I experienced what I guess I would call a road block for the first time during my group rehearsal last Sunday. I thought I knew what I wanted before rehearsal, but once rehearsal started, I questioned my decision, which took up time, which meant I ended up not getting as far along as I intended to by the time the 90 minute rehearsal was over. For whatever reason, I was having the hardest time spitting out the choreography toward the end of the rehearsal. I think everything will come together soon though, because my next two group rehearsals are both 2 hours long. All of my dancers are doing such a wonderful job picking up what I give them, and they have had so much to absorb over the past couple of weeks.

I feel like getting the timing of the movement is the biggest challenge for the dancers currently. The piece of music that I selected is a 6/8, and can be a little trance-like and difficult to count. Eventually, the dancers will feel the music, but for now – counting it is still necessary. At least it would be for me, if I were dancing and learning, instead of teaching. There is ambient noise in the background: cars, trucks, motorcycles, engines, horns, brakes. Common, everyday city sounds. Sounds that may be representative of the daily grind. Stimulation similar to what most of us experience as we move through everyday life, perhaps during a commute to and from a mundane job. I incorporated walking patterns into sections of my piece, and the tempo of the music is perfect for speed walking.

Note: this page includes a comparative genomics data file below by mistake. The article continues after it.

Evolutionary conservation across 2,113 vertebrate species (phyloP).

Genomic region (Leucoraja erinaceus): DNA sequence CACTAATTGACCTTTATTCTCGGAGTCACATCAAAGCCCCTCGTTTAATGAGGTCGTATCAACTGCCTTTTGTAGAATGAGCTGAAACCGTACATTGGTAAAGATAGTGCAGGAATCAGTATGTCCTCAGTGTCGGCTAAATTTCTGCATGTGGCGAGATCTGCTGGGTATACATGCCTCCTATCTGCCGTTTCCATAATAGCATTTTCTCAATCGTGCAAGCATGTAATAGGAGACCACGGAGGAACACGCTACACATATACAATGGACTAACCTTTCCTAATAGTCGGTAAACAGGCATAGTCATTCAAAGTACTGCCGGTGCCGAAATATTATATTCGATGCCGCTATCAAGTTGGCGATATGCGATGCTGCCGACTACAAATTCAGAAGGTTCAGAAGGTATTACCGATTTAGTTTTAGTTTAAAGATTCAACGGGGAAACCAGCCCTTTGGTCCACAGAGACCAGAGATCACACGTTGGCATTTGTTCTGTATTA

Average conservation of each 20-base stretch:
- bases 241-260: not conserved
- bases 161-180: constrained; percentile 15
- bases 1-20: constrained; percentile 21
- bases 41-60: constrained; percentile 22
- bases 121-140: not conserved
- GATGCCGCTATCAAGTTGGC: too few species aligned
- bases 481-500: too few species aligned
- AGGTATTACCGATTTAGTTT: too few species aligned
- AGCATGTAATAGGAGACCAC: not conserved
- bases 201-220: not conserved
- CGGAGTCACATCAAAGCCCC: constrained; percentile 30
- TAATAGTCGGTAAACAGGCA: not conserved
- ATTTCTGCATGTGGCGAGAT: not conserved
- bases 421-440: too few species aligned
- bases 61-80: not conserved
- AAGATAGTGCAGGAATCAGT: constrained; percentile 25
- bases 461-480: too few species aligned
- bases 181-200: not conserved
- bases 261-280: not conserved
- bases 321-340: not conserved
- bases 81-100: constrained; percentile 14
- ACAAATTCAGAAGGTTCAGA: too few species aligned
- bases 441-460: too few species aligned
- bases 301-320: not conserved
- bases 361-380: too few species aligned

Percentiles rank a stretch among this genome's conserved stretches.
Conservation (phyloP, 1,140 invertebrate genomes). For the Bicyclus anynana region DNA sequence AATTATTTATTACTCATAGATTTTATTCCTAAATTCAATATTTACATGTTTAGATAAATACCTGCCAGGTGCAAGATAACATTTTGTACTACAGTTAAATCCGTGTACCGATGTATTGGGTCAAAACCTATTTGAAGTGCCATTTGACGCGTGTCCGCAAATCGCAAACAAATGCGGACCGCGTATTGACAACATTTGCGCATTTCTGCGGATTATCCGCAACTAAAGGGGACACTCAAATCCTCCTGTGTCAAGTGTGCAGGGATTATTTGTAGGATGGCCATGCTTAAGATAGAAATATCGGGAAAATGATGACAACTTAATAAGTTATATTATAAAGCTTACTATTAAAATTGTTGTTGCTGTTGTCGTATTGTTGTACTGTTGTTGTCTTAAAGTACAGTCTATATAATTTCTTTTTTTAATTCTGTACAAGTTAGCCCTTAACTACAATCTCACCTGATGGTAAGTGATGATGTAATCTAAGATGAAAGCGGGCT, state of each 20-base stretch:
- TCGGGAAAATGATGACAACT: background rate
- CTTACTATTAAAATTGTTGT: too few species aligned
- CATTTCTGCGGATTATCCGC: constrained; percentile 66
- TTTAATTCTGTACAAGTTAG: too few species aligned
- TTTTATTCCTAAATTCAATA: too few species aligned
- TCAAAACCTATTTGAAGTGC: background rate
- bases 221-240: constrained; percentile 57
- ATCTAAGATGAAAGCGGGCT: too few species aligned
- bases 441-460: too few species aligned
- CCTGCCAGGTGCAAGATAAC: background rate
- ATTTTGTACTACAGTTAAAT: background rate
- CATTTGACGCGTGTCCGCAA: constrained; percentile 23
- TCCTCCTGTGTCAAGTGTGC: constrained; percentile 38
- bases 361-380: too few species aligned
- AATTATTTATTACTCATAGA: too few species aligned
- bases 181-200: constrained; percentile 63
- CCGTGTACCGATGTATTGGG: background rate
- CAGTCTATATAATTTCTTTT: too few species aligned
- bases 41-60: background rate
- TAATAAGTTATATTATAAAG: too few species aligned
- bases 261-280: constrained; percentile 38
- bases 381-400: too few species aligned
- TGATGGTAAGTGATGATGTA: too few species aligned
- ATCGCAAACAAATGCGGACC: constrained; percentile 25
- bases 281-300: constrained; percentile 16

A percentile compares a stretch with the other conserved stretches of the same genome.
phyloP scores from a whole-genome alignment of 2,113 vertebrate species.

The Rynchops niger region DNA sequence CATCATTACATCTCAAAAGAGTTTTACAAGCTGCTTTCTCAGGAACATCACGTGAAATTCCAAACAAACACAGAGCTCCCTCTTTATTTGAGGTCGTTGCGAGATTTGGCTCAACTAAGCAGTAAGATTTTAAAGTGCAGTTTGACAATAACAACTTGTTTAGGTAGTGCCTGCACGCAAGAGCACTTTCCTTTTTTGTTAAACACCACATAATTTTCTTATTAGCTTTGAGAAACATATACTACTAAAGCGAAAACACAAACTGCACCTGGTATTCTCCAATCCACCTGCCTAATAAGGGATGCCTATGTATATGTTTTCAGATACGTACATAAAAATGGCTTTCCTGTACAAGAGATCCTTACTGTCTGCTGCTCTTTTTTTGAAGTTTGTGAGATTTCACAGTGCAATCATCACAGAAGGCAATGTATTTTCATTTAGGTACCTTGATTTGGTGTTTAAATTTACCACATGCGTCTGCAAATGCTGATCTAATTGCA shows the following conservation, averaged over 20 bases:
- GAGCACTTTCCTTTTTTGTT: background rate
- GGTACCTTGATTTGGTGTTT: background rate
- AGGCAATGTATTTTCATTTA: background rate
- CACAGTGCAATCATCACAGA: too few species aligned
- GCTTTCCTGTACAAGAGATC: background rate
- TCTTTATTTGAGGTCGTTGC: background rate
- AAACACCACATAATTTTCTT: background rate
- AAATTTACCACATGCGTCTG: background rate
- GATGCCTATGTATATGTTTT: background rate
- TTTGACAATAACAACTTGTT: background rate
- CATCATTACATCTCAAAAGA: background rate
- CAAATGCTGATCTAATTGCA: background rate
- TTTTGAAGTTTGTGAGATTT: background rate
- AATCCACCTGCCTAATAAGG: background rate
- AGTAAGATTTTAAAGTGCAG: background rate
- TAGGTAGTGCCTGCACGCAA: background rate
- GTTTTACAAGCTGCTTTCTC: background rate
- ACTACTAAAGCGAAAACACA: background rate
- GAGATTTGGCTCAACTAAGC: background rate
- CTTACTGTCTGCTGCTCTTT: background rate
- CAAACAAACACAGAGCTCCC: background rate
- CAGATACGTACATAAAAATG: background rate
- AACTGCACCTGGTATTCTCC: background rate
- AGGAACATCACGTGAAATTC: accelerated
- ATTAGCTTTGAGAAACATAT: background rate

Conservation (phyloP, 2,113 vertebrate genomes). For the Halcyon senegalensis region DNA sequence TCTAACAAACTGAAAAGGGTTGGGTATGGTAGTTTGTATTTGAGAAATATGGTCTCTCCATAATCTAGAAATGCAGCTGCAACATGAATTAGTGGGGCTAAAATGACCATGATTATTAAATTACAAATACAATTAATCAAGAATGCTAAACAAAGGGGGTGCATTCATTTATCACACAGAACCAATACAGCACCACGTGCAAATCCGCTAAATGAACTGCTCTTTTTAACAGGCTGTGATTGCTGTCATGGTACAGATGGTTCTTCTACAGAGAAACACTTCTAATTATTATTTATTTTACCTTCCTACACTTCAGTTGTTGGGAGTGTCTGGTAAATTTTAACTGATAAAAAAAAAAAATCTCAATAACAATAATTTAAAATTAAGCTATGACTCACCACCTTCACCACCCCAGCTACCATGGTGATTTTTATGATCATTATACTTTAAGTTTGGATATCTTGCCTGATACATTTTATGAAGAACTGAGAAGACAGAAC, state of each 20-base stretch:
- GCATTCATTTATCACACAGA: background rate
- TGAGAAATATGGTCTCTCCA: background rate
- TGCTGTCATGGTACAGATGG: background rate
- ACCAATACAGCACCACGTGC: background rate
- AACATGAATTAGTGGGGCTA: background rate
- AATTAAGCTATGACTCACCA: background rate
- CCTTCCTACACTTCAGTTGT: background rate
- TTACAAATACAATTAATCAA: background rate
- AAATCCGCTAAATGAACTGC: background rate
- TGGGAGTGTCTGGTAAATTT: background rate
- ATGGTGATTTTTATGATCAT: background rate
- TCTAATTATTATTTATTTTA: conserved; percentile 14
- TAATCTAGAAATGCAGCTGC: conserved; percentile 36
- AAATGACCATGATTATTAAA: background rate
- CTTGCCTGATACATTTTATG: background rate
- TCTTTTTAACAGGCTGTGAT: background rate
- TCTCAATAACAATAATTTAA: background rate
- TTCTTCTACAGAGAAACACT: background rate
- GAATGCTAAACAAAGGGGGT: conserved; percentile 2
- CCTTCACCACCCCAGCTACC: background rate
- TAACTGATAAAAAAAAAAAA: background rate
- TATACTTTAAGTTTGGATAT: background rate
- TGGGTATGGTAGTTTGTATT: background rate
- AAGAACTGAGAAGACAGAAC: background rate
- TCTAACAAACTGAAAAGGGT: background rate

Adam Crawley ( composed the music. Adam is an accompanist for the modern dance classes at Ball State University, and I met him during my first semester of college 11 yrs ago. He grew incredibly as an accompanist just during my 5 years in school, and continues to create innovative and unique sounds. It just so happened that track 6 on his newest album worked perfectly for what I wanted to do. Not that he had the same vision for the track as I do for my choreography – in fact, I’m sure it was different, but that’s part of the beauty of art. No two people interpret anything in exactly the same way. I believe that art becomes more poignant for people if they are allowed to experience it for themselves and attach personal meaning to it.



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